Contractor CSRA is set to launch the Defense Information Systems Agency’s (DISA) milCloud 2.0 on Feb. 1–three months ahead of schedule–combining a commercially run cloud offering within the confines of DISA’s data center. In its first phase, milCloud 2.0 will offer scalable Infrastructure as a Service (IaaS) to customers from two locations.

DISA, the Department of Defense’s (DoD) IT and communications arm, awarded CSRA a maximum $498 million contract in June 2017 for the next iteration of the agency’s milCloud cloud services portfolio, which debuted in 2014. The contract, for Phase 1, has a three-year base with five option years, under which milCloud will offer services on a pay-as-you-go basis designed to lower costs. And unlike the first version of milCloud, which was government-run, Version 2.0 will be run by the contractor, though CSRA will work from DoD data centers, and DoD will continue to own the data and applications provided.

“It’s been a very fast-paced program,” said Donald Robinson, chief technology officer of CSRA’s defense business. “We have a great partner in the government that, as we can all see from the top of government down, is aligned to accelerate cloud adoption, and we hope this is one of the flagship programs that helps the DoD achieve its strategic goals.”

The early launch of milCloud 2.0, initially at Maxwell Air Force Base in Alabama and Tinker Air Force Base in Oklahoma, comes amid a push for accelerated adoption of cloud services in DoD and throughout the Federal government. The DoD Cloud Executive Steering Group established by Deputy Defense Secretary Patrick Shanahan–and since reorganized–in late October issued a Request for Information for DoD Enterprise Cloud Acquisition, calling for IaaS and Platform as a Service (PaaS) offerings capable of handling all classification levels operating both inside the United States and outside, all the way to the tactical edge for warfighters.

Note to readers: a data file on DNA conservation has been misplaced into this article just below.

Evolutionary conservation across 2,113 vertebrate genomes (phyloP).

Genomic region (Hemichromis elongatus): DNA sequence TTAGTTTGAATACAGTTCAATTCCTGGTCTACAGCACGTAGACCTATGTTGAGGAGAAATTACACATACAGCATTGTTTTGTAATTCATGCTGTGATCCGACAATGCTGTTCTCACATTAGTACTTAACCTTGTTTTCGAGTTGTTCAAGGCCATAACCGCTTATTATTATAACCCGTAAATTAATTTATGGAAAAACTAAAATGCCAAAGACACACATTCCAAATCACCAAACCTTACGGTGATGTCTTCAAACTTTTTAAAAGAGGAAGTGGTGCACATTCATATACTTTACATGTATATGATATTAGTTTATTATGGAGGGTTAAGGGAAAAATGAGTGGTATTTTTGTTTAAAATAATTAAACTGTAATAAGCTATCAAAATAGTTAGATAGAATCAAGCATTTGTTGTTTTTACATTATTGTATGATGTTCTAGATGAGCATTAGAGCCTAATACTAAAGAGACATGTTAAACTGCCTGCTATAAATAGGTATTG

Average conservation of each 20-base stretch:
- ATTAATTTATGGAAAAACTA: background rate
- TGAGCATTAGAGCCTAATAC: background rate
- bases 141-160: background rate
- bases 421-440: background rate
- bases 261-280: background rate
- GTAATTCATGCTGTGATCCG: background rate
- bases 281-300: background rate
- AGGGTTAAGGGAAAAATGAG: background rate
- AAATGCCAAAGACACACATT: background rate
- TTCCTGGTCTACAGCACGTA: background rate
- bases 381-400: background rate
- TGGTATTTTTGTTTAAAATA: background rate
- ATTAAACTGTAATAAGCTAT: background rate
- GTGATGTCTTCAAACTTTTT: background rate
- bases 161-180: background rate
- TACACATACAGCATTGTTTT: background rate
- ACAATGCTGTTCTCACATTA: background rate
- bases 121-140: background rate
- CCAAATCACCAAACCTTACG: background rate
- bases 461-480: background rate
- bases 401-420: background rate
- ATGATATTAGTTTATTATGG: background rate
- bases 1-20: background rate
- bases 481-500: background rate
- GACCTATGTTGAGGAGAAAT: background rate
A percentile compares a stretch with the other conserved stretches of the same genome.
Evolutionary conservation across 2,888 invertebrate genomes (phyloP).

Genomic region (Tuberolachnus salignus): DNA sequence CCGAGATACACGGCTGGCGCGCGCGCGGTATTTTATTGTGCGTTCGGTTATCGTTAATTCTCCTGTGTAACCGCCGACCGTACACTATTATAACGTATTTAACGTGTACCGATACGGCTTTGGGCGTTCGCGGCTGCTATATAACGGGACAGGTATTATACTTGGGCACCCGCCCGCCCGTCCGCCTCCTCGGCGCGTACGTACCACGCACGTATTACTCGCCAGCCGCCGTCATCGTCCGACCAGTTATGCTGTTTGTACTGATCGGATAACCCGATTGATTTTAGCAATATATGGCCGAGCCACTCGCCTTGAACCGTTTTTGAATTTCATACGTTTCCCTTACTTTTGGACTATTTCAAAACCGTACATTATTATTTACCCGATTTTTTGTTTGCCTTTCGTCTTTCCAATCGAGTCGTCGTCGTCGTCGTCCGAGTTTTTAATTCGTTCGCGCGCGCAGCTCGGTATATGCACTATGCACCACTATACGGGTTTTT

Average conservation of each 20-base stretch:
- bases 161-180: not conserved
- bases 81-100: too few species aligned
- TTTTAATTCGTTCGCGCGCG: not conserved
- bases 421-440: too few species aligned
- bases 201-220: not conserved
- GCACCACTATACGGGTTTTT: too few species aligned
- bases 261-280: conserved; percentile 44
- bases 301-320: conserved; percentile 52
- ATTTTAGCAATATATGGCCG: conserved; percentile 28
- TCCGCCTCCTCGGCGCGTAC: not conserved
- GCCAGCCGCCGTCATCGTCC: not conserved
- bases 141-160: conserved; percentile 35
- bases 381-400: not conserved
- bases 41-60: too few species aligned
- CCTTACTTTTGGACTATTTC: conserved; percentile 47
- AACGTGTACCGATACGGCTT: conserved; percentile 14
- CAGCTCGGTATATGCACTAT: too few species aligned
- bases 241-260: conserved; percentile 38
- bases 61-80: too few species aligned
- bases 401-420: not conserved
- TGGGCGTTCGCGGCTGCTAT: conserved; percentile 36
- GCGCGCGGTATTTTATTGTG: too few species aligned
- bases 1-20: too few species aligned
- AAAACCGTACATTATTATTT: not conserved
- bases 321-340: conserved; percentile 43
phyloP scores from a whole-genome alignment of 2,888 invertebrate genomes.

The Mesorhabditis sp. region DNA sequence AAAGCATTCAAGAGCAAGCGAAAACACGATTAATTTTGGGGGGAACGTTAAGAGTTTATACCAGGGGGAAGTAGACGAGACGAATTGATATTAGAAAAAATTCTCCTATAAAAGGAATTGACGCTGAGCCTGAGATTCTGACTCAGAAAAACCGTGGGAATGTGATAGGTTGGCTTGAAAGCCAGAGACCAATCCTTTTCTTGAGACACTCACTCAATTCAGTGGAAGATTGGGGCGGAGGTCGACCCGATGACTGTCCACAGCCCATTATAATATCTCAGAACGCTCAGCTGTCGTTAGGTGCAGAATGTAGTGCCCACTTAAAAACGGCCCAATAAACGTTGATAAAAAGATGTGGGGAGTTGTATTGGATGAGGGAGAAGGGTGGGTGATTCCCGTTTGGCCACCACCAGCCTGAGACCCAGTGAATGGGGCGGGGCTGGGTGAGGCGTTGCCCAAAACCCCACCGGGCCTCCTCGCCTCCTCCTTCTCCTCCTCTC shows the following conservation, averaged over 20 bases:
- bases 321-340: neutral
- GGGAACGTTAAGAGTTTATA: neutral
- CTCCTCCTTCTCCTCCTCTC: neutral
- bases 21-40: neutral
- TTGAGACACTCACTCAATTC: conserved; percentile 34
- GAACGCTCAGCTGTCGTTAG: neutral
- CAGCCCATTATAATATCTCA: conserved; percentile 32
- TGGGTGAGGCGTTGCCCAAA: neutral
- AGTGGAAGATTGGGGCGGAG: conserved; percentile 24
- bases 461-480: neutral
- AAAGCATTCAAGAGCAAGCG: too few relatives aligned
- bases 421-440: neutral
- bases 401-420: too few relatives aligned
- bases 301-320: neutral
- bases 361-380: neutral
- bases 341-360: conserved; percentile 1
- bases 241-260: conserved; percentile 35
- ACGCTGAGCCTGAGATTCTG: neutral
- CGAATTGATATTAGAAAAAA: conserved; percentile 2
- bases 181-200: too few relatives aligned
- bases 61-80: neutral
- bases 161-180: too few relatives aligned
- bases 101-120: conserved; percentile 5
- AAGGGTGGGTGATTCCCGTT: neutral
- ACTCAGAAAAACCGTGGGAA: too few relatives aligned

MilCloud 2.0 is to offer secure, portable, and interoperable infrastructure services to DoD customers and partners by operating on both the military’s Secure Internet Protocol Router Network (SIPRNet) and Non-classified Internet Protocol Router Network (NIPRNet) while reducing the costs of ownership for DoD and employing green computing methods to lower energy use and DOD’s data center footprint, according to CSRA.

In its design, milCloud 2.0 seems to be going for a best of both worlds approach, using a commercial provider in line with the department’s overall cloud plan, while operating on-premises at DISA, with the built-in security of its network perimeter. The data center is protected by the Joint Regional Security Stacks (JRSS) that DISA operates to ensure security for military services and components connecting to DoD’s Joint Information Environment.

“By building the cloud inside JRSS, DISA drastically simplifies the business of connecting cloud services to DoD’s NIPRNet and SIPRNet networks and ensures a faster route to getting an Authorization to Operate (ATO),” Chris Burns, a vice president and technical director with General Dynamics Information Technology, said at an AFCEA symposium last year at which DISA and industry executives discussed milCloud.

A lot of cloud providers are capable of handling information at DOD’s lower, mostly unclassified levels, but getting approval to handle sensitive information has been a challenge. To date, only Amazon Web Services, which supplies the intelligence community’s cloud-based information sharing platform, has received authority to operate at the government’s highest classification levels. In November, the company launched its Secret Region, which would cover cloud operations up to DISA’s Impact Level 6 including secret information, and be open to all government customers.

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Kate Polit
Kate Polit
Kate Polit is MeriTalk's Assistant Copy & Production Editor covering the intersection of government and technology.